gatask - solve a task assignment problem via a genetic


       gatask -help
       gatask [-specs string]  [-size  integer]  [-gens  integer]
              [-seed  integer]  [-crate  double]  [-mrate double]
              [-pbase double]


       Use a genetic algorithm to solve a task assignment problem
       with  user-specified  costs.  This program illustrates how
       GAs can perform combinatorial optimization.   Reproduction
       of  strings  entails special crossover and mutation opera-
       tions which preserve constraints on the form  of  feasible
       solutions with strings being selected based on fitness.


       -specs string
              Problem specification file.

       -size integer
              Population size.

       -gens integer
              Number of generations.

       -seed integer
              Random seed.

       -crate double
              Crossover rate.

       -mrate double
              Mutation rate.

       -pbase double
              Exponentiation base.


       Feasible  solutions  are  represented  as  an array of LEN
       integers which must contain all integers between 0 and LEN
       -  1 to denote which person performs which task.  As such,
       the mutation and crossover operators  have  to  be  subtly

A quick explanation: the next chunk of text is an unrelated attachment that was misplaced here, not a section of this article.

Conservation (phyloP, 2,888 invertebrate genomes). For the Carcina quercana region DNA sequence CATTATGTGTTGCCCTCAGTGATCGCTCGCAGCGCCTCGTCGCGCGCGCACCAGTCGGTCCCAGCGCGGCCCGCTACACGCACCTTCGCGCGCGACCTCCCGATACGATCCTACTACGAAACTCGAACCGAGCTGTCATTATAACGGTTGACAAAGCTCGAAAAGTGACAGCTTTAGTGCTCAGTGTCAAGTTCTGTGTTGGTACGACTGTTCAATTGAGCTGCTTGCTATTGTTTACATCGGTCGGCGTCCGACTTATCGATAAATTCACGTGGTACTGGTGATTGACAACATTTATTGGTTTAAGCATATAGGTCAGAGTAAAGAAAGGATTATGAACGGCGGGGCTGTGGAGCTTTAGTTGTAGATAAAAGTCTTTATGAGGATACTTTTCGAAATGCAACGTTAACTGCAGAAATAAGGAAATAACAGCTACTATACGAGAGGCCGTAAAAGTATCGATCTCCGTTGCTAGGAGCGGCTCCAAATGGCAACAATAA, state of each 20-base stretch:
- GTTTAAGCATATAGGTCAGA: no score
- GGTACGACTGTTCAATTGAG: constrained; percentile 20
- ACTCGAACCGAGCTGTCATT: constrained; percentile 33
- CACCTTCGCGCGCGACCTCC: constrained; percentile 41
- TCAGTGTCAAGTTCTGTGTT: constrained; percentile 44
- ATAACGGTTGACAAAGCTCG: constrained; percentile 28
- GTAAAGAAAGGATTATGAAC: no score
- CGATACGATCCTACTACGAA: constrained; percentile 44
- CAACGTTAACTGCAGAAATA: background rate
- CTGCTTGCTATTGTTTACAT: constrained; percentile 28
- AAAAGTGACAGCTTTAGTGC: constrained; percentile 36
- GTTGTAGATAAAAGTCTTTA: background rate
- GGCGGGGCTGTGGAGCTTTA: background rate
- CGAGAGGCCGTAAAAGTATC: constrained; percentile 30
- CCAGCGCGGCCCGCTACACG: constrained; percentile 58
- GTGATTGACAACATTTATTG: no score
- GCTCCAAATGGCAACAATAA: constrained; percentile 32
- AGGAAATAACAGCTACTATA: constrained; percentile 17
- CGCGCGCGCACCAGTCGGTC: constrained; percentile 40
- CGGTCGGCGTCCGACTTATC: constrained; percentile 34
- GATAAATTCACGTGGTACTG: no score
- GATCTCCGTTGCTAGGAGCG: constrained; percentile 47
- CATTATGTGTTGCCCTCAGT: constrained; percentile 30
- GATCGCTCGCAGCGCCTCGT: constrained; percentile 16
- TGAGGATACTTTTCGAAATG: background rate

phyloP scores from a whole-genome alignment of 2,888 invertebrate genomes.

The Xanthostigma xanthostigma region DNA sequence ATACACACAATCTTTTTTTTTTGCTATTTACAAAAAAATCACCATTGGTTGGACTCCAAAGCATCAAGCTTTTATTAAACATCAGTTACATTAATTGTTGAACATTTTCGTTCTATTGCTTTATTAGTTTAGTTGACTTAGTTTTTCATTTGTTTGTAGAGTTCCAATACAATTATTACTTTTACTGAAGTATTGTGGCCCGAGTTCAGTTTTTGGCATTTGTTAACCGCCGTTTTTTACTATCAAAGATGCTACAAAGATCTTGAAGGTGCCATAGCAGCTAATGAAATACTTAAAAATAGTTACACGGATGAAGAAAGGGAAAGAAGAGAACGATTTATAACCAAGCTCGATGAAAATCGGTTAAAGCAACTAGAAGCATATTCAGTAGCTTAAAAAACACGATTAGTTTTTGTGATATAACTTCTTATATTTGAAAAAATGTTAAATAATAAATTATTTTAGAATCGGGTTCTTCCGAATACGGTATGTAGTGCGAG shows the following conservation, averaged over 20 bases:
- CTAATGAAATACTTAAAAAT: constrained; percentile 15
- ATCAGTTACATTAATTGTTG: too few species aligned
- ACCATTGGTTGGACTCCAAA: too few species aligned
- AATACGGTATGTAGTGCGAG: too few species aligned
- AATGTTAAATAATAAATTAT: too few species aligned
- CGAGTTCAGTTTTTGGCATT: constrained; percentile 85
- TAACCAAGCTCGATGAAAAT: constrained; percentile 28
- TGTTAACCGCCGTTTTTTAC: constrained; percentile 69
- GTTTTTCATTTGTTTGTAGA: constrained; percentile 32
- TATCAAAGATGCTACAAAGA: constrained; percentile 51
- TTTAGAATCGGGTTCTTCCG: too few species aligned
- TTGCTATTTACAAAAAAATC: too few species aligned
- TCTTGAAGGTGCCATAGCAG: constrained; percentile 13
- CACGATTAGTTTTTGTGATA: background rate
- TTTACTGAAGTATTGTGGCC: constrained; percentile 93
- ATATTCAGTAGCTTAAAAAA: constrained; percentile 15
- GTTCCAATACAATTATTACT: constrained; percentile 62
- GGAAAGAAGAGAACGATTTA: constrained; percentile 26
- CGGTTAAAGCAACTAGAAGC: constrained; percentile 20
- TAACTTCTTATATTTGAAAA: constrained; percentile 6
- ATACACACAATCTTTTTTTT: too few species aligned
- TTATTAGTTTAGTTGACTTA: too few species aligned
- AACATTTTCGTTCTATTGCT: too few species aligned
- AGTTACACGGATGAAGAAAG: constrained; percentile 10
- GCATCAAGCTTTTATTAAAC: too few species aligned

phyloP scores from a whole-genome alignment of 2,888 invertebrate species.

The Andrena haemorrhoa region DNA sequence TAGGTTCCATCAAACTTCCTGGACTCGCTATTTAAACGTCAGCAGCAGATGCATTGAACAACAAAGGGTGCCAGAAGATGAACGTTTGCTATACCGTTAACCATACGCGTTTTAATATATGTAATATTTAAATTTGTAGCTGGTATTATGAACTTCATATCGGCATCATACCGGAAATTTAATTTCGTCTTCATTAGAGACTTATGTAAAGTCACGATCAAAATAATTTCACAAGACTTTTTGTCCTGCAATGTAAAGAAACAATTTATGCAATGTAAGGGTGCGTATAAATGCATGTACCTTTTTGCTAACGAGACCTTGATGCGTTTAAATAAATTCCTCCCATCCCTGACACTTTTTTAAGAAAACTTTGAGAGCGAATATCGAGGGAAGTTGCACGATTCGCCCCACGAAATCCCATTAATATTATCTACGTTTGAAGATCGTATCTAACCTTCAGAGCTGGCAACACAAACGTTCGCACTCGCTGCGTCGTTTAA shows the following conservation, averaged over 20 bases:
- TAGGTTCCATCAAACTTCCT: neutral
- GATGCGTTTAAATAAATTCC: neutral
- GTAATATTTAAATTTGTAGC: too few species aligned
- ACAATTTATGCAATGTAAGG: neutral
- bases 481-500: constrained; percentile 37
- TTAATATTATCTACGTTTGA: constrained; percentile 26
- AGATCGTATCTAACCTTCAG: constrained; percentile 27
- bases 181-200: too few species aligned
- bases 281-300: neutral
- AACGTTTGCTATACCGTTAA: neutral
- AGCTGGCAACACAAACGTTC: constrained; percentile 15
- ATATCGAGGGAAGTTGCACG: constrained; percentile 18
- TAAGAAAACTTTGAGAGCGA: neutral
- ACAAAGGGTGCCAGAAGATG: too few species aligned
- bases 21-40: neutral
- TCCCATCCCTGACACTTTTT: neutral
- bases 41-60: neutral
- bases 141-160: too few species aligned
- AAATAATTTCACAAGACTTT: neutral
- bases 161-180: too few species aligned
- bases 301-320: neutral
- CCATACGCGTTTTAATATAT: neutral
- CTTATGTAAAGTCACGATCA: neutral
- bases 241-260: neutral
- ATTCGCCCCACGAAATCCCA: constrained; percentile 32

redefined  so  that candidate solutions are still feasible
       after they are crossed and mutated.

       For mutation, we simply swap two locations in  a  solution

       Crossing two solutions is a little more complicated.  Con-
       sult the source code to see how it's done in a manner that

       preserves the feasibility of the two children while blend-
       ing portions of each parent solution.

       The fitness function works in  three  steps.   First,  the
       score of a solution is calculated and denoted the raw fit-
       ness.  The scaled fitness is then set  to  pow(PBASE,  raw
       fitness  -  worst raw fitness).  The normalized fitness is
       then set to the scaled fitness divided by the sum  of  the
       scaled  fitnesses.   Thus  the  sum of the normalized fit-
       nesses must be equal to one while  a  string  with  a  raw
       score  of one better than another string is PBASE times as
       likely to reproduce, where PBASE  is  the  value  supplied
       with the -pbase option.


       No  sanity  checks  are performed to make sure that any of
       the options make sense.


       Copyright (c) 1997, Gary William Flake.

       Permission granted for any use according to  the  standard
       GNU ``copyleft'' agreement provided that the author's com-
       ments are neither modified nor removed.   No  warranty  is
       given or implied.

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